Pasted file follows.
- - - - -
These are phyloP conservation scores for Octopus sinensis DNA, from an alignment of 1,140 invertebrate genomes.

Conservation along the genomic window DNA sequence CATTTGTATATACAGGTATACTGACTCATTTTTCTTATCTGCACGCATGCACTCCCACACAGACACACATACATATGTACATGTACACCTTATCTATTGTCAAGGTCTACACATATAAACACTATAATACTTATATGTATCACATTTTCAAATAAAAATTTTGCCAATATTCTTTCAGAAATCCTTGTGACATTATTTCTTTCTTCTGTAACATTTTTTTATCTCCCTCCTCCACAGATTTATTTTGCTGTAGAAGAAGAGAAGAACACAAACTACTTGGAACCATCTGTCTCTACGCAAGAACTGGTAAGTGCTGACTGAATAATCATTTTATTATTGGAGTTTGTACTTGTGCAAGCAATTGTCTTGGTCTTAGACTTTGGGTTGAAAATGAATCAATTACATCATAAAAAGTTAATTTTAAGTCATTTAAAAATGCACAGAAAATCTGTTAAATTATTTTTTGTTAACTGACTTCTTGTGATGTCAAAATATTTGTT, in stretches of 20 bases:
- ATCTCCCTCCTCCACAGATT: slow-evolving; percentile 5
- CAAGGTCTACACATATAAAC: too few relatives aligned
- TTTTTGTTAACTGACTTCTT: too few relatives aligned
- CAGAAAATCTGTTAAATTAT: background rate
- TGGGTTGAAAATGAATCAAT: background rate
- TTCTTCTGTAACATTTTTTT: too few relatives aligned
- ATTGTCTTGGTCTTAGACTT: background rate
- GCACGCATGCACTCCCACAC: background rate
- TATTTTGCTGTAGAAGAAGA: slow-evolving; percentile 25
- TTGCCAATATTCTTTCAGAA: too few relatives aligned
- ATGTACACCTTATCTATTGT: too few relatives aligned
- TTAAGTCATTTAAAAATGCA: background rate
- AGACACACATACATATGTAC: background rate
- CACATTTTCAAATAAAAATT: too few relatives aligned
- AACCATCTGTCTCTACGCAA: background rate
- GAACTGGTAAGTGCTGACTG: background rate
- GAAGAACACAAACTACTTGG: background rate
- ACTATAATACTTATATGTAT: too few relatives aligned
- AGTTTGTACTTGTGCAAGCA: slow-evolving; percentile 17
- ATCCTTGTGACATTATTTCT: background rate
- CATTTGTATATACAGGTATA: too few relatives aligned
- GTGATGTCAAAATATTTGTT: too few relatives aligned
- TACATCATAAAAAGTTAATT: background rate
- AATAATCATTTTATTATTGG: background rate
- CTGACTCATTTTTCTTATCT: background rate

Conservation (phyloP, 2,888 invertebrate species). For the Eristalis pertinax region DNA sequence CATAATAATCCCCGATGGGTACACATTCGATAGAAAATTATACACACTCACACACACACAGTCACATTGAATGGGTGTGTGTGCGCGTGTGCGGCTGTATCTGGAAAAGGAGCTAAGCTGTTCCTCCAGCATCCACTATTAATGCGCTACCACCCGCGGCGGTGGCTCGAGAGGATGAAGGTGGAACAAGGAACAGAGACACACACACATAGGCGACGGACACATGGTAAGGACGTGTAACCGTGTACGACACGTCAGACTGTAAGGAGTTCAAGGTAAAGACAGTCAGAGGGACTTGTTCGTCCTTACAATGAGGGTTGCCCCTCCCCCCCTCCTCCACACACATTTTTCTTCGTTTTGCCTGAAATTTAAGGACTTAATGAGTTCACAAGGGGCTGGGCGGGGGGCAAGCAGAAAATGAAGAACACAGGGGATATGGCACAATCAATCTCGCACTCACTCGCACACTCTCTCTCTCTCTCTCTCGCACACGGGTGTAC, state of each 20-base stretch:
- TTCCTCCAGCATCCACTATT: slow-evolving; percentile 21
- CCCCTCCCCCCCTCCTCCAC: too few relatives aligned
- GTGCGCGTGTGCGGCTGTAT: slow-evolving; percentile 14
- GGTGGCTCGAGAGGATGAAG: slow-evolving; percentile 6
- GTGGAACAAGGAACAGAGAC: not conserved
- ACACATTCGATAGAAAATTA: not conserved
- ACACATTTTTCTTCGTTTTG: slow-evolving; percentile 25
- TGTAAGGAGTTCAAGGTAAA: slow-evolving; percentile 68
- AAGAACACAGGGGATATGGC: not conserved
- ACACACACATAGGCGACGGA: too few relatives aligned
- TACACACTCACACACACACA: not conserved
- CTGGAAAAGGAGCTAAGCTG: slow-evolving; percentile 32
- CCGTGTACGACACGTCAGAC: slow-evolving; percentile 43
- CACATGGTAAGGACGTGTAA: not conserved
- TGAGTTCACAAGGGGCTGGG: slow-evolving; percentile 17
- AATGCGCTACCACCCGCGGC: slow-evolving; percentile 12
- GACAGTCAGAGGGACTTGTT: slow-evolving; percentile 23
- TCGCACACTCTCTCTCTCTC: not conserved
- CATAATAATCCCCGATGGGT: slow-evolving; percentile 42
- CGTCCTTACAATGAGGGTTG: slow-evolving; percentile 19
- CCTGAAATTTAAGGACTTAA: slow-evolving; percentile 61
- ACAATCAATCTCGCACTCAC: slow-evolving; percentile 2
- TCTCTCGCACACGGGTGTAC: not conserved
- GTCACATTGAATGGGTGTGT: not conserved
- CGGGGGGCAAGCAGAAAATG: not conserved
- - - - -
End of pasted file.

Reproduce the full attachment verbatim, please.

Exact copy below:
These are phyloP conservation scores for Octopus sinensis DNA, from an alignment of 1,140 invertebrate genomes.

Conservation along the genomic window DNA sequence CATTTGTATATACAGGTATACTGACTCATTTTTCTTATCTGCACGCATGCACTCCCACACAGACACACATACATATGTACATGTACACCTTATCTATTGTCAAGGTCTACACATATAAACACTATAATACTTATATGTATCACATTTTCAAATAAAAATTTTGCCAATATTCTTTCAGAAATCCTTGTGACATTATTTCTTTCTTCTGTAACATTTTTTTATCTCCCTCCTCCACAGATTTATTTTGCTGTAGAAGAAGAGAAGAACACAAACTACTTGGAACCATCTGTCTCTACGCAAGAACTGGTAAGTGCTGACTGAATAATCATTTTATTATTGGAGTTTGTACTTGTGCAAGCAATTGTCTTGGTCTTAGACTTTGGGTTGAAAATGAATCAATTACATCATAAAAAGTTAATTTTAAGTCATTTAAAAATGCACAGAAAATCTGTTAAATTATTTTTTGTTAACTGACTTCTTGTGATGTCAAAATATTTGTT, in stretches of 20 bases:
- ATCTCCCTCCTCCACAGATT: slow-evolving; percentile 5
- CAAGGTCTACACATATAAAC: too few relatives aligned
- TTTTTGTTAACTGACTTCTT: too few relatives aligned
- CAGAAAATCTGTTAAATTAT: background rate
- TGGGTTGAAAATGAATCAAT: background rate
- TTCTTCTGTAACATTTTTTT: too few relatives aligned
- ATTGTCTTGGTCTTAGACTT: background rate
- GCACGCATGCACTCCCACAC: background rate
- TATTTTGCTGTAGAAGAAGA: slow-evolving; percentile 25
- TTGCCAATATTCTTTCAGAA: too few relatives aligned
- ATGTACACCTTATCTATTGT: too few relatives aligned
- TTAAGTCATTTAAAAATGCA: background rate
- AGACACACATACATATGTAC: background rate
- CACATTTTCAAATAAAAATT: too few relatives aligned
- AACCATCTGTCTCTACGCAA: background rate
- GAACTGGTAAGTGCTGACTG: background rate
- GAAGAACACAAACTACTTGG: background rate
- ACTATAATACTTATATGTAT: too few relatives aligned
- AGTTTGTACTTGTGCAAGCA: slow-evolving; percentile 17
- ATCCTTGTGACATTATTTCT: background rate
- CATTTGTATATACAGGTATA: too few relatives aligned
- GTGATGTCAAAATATTTGTT: too few relatives aligned
- TACATCATAAAAAGTTAATT: background rate
- AATAATCATTTTATTATTGG: background rate
- CTGACTCATTTTTCTTATCT: background rate

Conservation (phyloP, 2,888 invertebrate species). For the Eristalis pertinax region DNA sequence CATAATAATCCCCGATGGGTACACATTCGATAGAAAATTATACACACTCACACACACACAGTCACATTGAATGGGTGTGTGTGCGCGTGTGCGGCTGTATCTGGAAAAGGAGCTAAGCTGTTCCTCCAGCATCCACTATTAATGCGCTACCACCCGCGGCGGTGGCTCGAGAGGATGAAGGTGGAACAAGGAACAGAGACACACACACATAGGCGACGGACACATGGTAAGGACGTGTAACCGTGTACGACACGTCAGACTGTAAGGAGTTCAAGGTAAAGACAGTCAGAGGGACTTGTTCGTCCTTACAATGAGGGTTGCCCCTCCCCCCCTCCTCCACACACATTTTTCTTCGTTTTGCCTGAAATTTAAGGACTTAATGAGTTCACAAGGGGCTGGGCGGGGGGCAAGCAGAAAATGAAGAACACAGGGGATATGGCACAATCAATCTCGCACTCACTCGCACACTCTCTCTCTCTCTCTCTCGCACACGGGTGTAC, state of each 20-base stretch:
- TTCCTCCAGCATCCACTATT: slow-evolving; percentile 21
- CCCCTCCCCCCCTCCTCCAC: too few relatives aligned
- GTGCGCGTGTGCGGCTGTAT: slow-evolving; percentile 14
- GGTGGCTCGAGAGGATGAAG: slow-evolving; percentile 6
- GTGGAACAAGGAACAGAGAC: not conserved
- ACACATTCGATAGAAAATTA: not conserved
- ACACATTTTTCTTCGTTTTG: slow-evolving; percentile 25
- TGTAAGGAGTTCAAGGTAAA: slow-evolving; percentile 68
- AAGAACACAGGGGATATGGC: not conserved
- ACACACACATAGGCGACGGA: too few relatives aligned
- TACACACTCACACACACACA: not conserved
- CTGGAAAAGGAGCTAAGCTG: slow-evolving; percentile 32
- CCGTGTACGACACGTCAGAC: slow-evolving; percentile 43
- CACATGGTAAGGACGTGTAA: not conserved
- TGAGTTCACAAGGGGCTGGG: slow-evolving; percentile 17
- AATGCGCTACCACCCGCGGC: slow-evolving; percentile 12
- GACAGTCAGAGGGACTTGTT: slow-evolving; percentile 23
- TCGCACACTCTCTCTCTCTC: not conserved
- CATAATAATCCCCGATGGGT: slow-evolving; percentile 42
- CGTCCTTACAATGAGGGTTG: slow-evolving; percentile 19
- CCTGAAATTTAAGGACTTAA: slow-evolving; percentile 61
- ACAATCAATCTCGCACTCAC: slow-evolving; percentile 2
- TCTCTCGCACACGGGTGTAC: not conserved
- GTCACATTGAATGGGTGTGT: not conserved
- CGGGGGGCAAGCAGAAAATG: not conserved